One of the many important choices when starting a hardware project is to choose the part that is going to be what everything else revolves around. Namely the Microcontroller.
I knew my minimum requirements were something like this:
- 1 SPI
- 2 I²S with master clock out
- 1 I²C
- 1 U(S)ART
- LCD 8080/6800 parallel peripheral
- USB FS (pref HS) Device
These all need to be accessible at the same time, so I don’t want to keep reconfiguring pins and all that jazz. I want a chip powerful enough to comfortably do what I want it to do. Comfortably for me, that is.
Gathering all the information
Initially I considered various models from Atmel, NXP, Texas Instruments, Renesas, ST Microelectronics. They were my first choice as I had experience with their environments – albeit just slightly for some of them – and would have at least a bit know-how to kick start the project. Though after having a frustrated but kind chat with the kind folks over at EEVBlog the excellent youtuber mikeselectricstuff tipped off about a contender! Just like that Microchip and their PIC32MZ got thrown into the mix.
As in any project I start every decision with being as open minded as possible. Gathering information and the last part has taken me too long to be good at: ASKING FOR ADVICE AND HELP!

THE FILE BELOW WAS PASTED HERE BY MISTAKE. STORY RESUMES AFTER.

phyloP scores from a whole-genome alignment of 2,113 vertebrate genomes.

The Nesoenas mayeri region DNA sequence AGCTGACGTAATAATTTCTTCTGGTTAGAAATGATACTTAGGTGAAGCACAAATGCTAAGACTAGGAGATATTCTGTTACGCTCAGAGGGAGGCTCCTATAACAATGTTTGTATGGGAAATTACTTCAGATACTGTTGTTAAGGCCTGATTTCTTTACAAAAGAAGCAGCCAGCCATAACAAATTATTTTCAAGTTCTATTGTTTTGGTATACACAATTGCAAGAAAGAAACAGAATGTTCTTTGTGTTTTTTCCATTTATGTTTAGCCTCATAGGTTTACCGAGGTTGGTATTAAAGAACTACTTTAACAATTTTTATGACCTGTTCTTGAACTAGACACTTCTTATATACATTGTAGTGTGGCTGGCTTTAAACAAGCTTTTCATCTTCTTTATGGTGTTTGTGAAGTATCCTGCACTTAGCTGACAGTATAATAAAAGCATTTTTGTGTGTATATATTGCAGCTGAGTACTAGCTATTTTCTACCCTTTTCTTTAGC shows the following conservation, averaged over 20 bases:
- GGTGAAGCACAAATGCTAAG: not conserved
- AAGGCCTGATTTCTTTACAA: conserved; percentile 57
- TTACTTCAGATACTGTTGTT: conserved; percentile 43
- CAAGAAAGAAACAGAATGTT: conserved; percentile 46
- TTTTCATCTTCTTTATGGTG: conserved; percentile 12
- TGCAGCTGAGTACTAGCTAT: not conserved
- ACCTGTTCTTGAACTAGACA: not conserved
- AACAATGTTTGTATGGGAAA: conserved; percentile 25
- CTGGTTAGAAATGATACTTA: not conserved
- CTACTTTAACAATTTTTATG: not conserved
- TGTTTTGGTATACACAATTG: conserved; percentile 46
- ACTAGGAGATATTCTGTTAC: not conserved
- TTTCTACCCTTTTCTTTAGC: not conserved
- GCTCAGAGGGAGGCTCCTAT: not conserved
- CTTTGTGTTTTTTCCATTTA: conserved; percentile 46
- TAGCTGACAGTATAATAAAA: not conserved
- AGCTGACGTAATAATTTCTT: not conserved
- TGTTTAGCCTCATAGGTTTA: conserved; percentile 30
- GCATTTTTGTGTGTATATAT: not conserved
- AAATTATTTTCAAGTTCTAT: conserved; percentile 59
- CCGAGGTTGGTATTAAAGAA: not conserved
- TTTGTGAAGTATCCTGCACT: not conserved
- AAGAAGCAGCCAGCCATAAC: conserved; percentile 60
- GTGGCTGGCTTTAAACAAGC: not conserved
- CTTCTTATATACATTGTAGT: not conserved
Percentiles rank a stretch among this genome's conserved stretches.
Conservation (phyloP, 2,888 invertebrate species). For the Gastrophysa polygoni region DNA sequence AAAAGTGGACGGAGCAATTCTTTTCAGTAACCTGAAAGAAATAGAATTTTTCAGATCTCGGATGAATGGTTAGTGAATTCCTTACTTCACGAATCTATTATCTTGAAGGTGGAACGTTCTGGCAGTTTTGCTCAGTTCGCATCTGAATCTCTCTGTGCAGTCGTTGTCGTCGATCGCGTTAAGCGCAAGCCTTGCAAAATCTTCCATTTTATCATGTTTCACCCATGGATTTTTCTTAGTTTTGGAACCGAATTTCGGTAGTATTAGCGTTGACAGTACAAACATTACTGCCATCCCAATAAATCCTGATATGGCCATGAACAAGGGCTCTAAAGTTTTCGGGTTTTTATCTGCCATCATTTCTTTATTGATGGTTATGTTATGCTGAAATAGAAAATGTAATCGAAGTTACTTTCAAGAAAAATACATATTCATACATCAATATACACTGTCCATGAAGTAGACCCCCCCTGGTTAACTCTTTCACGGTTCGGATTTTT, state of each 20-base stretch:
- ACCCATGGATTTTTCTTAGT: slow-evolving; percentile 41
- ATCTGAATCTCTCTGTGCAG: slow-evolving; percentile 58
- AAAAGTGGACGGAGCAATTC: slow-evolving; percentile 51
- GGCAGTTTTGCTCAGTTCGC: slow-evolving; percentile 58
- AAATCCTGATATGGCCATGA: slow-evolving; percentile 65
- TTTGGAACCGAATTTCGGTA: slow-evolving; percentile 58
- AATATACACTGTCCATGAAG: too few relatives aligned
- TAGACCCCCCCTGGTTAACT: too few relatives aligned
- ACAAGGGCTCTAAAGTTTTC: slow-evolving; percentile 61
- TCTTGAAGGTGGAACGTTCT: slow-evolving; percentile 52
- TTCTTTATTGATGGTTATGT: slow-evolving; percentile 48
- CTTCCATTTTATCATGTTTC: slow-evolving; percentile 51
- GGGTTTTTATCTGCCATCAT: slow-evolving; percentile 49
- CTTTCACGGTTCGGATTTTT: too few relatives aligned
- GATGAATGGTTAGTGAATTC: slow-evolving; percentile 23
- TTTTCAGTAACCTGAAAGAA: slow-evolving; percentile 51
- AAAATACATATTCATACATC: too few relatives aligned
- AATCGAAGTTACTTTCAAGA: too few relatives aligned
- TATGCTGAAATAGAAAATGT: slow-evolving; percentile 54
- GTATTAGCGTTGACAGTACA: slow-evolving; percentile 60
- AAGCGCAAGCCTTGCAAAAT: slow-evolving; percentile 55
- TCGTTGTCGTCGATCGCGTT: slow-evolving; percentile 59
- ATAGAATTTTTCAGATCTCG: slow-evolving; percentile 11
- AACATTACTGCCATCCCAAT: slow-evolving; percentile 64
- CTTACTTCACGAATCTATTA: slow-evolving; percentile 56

There’s never anything wrong with asking kindly for input from your peers.
Narrowing it back down
Let’s take a step back on evaluate what’s important when selecting a micro for a project that you want out of the door. Not a project for learning. I love an opportunity to learn, but this project is not it. I’m hyped and want to get started! So, let’s review:
- Peripheral support for the intended selection of external input and output
- Sensible package (for me this means no BGA)
- More than enough space to fit the current scope of the program, plus additional features of the future
- Time to market
- Any previous experience with the chip or it’s close relatives?
- Is the part released and available in high quantities?
- Is the part already used in designs you can play with, a devkit perhaps?
Make a decision and stick with it as long it’s practical
With that in mind I came to realize that I should go for the 32bit family I’ve got the most experience in and that is the STM32F1. It’s what we’ve used over at Wice AS:
This particular board is hand soldered. And my first experience with surface mount components. Never going back!
So, why go through this exercise if I knew all along that I had previous experience with a chip that could probably do what I needed from it?
Maybe there existed a microcontroller designed especially for streaming four channels of audio off an SD card! Though, I have more tasks planned for this thing so even that would not change my mind.
I’ll be using the smallest STM32F103Z I can get away with!